Darius's talk was about not buying into a narrative of Just Do The Thing And Then You'll Be Successful Like I Am. It's about doing the weird creative thing that you want to do because you want to do it, and making your peace with the fact that that thing may not, probably won't, be a big thing, and that you mostly can't control that beyond just trying to do a good job of it, and that should be okay. That creative endeavor is, specifically, an end rather than a means.
posted by cortex at 9:28 AM on October 28, 2014 [6 favorites]


Because the lottery is a game of chance based on randomly chosen numbers. Real life, on the other hand, is a game of serendipity in which we can influence outcomes through the decisions we make.

I think you are confusing the boundaries of the game. The decisions you make, etc. are how you gain entrance to the lottery he is talking about. That's not how you win, that's how you play. Not everyone is even in the game. Your "influencing outcomes" is, in fact, what he means by buying tickets. Once you are in, it's random chance that chooses the winners. That's the argument.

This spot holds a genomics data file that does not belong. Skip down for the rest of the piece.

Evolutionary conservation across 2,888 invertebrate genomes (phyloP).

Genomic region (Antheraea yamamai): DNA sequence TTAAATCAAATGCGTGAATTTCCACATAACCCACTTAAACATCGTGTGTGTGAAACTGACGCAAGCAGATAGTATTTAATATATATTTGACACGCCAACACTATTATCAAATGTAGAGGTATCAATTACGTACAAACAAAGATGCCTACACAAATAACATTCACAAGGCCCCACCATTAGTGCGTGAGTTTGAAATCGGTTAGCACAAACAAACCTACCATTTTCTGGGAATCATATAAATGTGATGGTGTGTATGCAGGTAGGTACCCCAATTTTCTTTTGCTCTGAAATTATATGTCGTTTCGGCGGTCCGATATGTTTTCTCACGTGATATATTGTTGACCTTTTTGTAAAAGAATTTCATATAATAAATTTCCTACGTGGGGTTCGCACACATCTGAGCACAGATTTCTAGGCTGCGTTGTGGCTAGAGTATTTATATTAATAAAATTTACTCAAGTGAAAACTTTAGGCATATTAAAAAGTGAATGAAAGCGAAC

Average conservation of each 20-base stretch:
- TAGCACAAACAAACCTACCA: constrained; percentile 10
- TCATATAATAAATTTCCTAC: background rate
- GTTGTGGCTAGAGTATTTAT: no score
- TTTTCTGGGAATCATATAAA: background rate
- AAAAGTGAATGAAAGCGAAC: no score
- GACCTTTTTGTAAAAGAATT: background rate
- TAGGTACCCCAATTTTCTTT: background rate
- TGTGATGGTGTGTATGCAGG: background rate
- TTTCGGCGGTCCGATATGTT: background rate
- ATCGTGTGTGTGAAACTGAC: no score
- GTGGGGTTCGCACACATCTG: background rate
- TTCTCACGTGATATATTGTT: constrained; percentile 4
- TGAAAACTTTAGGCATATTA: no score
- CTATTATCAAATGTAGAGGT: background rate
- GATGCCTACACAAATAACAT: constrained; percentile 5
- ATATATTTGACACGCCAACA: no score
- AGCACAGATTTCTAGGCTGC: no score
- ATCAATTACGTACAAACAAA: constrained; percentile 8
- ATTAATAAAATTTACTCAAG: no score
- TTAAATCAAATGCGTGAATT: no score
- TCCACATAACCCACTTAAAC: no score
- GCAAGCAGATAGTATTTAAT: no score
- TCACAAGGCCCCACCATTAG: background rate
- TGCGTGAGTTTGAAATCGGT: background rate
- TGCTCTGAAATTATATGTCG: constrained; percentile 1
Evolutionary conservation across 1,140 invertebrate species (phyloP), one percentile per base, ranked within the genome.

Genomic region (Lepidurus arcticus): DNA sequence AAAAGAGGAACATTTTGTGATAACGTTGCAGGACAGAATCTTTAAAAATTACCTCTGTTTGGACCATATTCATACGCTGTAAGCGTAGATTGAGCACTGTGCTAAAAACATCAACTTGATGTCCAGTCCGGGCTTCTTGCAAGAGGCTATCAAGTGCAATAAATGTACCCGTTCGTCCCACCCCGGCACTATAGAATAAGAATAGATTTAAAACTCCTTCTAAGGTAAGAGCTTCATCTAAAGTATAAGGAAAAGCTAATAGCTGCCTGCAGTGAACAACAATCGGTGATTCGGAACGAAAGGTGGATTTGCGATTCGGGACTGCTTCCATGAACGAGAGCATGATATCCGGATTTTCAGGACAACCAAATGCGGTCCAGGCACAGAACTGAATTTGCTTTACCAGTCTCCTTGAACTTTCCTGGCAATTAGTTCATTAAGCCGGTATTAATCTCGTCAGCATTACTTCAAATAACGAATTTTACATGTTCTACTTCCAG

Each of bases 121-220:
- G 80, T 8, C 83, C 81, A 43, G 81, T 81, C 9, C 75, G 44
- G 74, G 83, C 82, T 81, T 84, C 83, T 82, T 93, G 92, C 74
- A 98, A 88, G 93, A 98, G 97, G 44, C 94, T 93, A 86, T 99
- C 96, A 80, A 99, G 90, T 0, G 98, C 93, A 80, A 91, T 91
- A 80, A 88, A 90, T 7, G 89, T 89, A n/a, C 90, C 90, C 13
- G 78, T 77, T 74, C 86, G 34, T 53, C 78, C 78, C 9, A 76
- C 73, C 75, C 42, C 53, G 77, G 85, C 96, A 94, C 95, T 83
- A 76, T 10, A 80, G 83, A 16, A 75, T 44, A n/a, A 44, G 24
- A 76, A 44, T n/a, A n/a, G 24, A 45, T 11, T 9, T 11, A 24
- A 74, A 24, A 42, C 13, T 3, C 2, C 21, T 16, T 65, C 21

posted by Steely-eyed Missile Man at 9:51 AM on October 28, 2014 [2 favorites]


This seems like it romanticizing the problem of reality away in a couple of key areas:

I picked a bad example that doesn't take account of the realities of poorly paid work in manufacturing and/or manual labour. There's definitely the problem of market economics where the price of an artefact doesn't always pay a fair wage for the labour that produces it, which is a major obstacle to producing and selling artisanal goods (atelier fashion, hand-crafted furniture etc) which kind of brings me to my next point.

The most important precondition for creative success is that you live and operate in an economy that can support your work. This is the logical conclusion of Virginia Woolf's argument, and it also explains why things are so hard for painters and musicians. The economics of painting are terrible - so much work for a single piece and no guaranteed sale. Music is hard to live off right now because distribution channels mean that recorded works are essentially given away for free. I suspect some major differences in the economics of the creative sector in the US and in Europe, insofar as there exists here a culture which continues to support the arts in spite of austerity and capitalism.